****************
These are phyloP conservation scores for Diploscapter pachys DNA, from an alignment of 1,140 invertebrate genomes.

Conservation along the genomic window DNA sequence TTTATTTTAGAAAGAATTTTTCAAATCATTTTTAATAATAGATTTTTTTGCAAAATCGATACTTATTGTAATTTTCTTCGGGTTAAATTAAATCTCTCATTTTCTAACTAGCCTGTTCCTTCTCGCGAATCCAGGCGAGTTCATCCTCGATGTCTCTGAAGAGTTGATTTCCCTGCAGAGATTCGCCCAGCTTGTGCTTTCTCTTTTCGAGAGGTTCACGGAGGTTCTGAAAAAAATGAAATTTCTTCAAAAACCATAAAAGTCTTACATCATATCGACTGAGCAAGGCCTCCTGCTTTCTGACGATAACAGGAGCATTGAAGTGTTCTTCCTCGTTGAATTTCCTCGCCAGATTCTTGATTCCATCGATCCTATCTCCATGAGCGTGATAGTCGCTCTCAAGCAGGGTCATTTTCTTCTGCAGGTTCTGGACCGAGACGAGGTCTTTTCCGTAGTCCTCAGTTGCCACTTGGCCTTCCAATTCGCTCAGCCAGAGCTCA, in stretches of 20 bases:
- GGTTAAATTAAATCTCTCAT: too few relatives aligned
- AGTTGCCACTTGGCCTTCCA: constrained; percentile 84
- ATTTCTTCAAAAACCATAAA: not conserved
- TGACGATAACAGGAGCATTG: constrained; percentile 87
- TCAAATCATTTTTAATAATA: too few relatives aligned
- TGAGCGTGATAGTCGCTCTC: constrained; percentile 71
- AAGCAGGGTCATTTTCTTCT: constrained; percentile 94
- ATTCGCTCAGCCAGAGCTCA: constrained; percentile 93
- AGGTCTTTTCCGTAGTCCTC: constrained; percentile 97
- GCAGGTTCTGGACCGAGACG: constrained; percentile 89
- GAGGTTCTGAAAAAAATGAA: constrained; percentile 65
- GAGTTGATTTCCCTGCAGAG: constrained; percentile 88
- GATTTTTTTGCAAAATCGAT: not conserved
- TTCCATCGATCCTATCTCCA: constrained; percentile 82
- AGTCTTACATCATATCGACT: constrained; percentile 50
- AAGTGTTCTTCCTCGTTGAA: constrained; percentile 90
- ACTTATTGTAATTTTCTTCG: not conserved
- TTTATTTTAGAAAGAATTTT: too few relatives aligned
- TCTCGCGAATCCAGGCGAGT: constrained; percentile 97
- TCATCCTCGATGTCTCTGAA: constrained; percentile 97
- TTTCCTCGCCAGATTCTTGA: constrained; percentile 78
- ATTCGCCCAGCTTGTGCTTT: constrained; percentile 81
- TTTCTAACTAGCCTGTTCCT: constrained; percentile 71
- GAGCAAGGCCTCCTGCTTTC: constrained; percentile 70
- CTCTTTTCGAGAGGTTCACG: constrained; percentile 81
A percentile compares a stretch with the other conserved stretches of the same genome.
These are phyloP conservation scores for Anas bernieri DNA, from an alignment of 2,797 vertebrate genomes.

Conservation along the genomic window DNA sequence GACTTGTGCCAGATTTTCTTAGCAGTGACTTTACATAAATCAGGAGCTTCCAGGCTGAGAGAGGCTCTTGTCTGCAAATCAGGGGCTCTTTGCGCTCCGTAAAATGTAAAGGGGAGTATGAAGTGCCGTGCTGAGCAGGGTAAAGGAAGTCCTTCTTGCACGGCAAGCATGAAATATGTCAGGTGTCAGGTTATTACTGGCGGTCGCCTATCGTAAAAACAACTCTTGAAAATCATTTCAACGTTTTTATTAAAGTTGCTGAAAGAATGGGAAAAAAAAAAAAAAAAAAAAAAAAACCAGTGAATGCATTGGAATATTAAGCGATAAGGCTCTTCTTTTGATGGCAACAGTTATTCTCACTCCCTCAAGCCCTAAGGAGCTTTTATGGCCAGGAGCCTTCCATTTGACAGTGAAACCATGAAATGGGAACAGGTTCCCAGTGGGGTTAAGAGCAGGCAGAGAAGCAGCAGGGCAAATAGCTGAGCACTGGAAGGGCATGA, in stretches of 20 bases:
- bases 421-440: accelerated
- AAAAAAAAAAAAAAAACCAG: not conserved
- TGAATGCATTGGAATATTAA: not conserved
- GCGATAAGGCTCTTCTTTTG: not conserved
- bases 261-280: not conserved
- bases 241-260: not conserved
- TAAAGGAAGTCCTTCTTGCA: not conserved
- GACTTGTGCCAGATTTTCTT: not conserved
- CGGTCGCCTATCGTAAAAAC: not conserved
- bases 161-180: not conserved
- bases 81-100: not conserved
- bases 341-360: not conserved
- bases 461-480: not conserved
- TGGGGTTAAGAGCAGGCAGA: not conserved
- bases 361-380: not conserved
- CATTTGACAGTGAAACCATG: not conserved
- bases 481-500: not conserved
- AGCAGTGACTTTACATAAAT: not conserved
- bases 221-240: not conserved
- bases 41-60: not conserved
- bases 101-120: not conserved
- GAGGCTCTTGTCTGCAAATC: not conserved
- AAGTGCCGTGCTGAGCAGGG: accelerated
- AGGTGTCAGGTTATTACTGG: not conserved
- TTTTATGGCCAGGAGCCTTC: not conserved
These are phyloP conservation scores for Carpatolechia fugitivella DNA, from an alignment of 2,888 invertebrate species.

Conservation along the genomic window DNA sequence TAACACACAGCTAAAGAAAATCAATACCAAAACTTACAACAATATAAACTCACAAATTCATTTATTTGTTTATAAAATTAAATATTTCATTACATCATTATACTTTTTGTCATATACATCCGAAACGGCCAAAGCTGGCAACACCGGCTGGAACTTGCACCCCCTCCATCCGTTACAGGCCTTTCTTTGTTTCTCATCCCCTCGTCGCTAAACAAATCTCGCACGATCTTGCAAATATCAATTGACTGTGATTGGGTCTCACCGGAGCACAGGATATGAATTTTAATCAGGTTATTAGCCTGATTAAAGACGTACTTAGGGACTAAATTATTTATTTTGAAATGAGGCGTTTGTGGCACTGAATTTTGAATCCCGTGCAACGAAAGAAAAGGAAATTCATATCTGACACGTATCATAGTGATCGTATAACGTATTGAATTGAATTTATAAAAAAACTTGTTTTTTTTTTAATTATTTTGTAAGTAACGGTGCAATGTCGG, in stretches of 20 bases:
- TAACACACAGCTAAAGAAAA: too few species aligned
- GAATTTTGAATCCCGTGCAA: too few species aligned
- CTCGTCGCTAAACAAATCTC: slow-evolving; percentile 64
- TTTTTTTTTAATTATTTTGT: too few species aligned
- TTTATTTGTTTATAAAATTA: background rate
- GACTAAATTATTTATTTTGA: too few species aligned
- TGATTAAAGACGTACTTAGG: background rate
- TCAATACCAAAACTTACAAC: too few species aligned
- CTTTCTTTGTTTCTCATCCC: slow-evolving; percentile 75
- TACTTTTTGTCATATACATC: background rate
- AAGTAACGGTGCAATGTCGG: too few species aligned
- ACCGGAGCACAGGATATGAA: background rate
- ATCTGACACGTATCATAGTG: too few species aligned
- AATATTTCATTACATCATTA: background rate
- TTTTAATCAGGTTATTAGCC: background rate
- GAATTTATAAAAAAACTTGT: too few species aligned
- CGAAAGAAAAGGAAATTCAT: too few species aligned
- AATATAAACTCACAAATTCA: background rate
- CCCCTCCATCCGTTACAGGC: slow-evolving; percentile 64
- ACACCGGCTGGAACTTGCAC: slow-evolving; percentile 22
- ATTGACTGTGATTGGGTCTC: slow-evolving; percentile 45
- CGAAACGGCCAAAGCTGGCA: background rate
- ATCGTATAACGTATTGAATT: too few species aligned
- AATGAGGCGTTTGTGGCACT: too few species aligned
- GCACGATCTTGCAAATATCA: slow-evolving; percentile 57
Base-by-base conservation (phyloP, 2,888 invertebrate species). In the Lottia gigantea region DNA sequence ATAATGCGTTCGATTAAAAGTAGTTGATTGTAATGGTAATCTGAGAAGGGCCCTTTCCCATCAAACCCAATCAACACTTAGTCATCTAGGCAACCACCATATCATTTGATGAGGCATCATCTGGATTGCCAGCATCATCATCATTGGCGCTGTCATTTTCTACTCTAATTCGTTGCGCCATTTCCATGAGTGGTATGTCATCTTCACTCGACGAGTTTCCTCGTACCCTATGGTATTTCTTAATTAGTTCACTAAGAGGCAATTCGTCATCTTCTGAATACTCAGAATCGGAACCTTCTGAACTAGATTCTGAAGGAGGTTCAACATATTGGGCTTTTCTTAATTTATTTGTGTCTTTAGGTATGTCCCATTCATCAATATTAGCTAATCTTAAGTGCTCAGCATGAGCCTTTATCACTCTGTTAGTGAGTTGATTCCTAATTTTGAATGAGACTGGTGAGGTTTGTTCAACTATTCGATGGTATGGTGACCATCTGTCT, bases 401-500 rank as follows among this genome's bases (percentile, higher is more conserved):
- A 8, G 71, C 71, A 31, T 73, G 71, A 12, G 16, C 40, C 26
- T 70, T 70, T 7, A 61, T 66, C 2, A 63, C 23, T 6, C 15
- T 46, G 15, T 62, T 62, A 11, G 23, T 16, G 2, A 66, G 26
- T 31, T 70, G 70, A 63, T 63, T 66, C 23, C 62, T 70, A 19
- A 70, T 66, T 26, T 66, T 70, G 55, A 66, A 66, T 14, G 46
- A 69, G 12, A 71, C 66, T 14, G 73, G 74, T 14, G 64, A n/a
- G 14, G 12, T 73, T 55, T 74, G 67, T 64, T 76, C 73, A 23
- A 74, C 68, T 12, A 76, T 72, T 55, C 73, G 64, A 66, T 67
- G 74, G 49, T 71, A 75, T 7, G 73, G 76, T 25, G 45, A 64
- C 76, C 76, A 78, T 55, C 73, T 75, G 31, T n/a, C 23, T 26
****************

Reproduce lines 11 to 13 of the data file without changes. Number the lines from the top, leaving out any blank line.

- AGGTCTTTTCCGTAGTCCTC: constrained; percentile 97
- GCAGGTTCTGGACCGAGACG: constrained; percentile 89
- GAGGTTCTGAAAAAAATGAA: constrained; percentile 65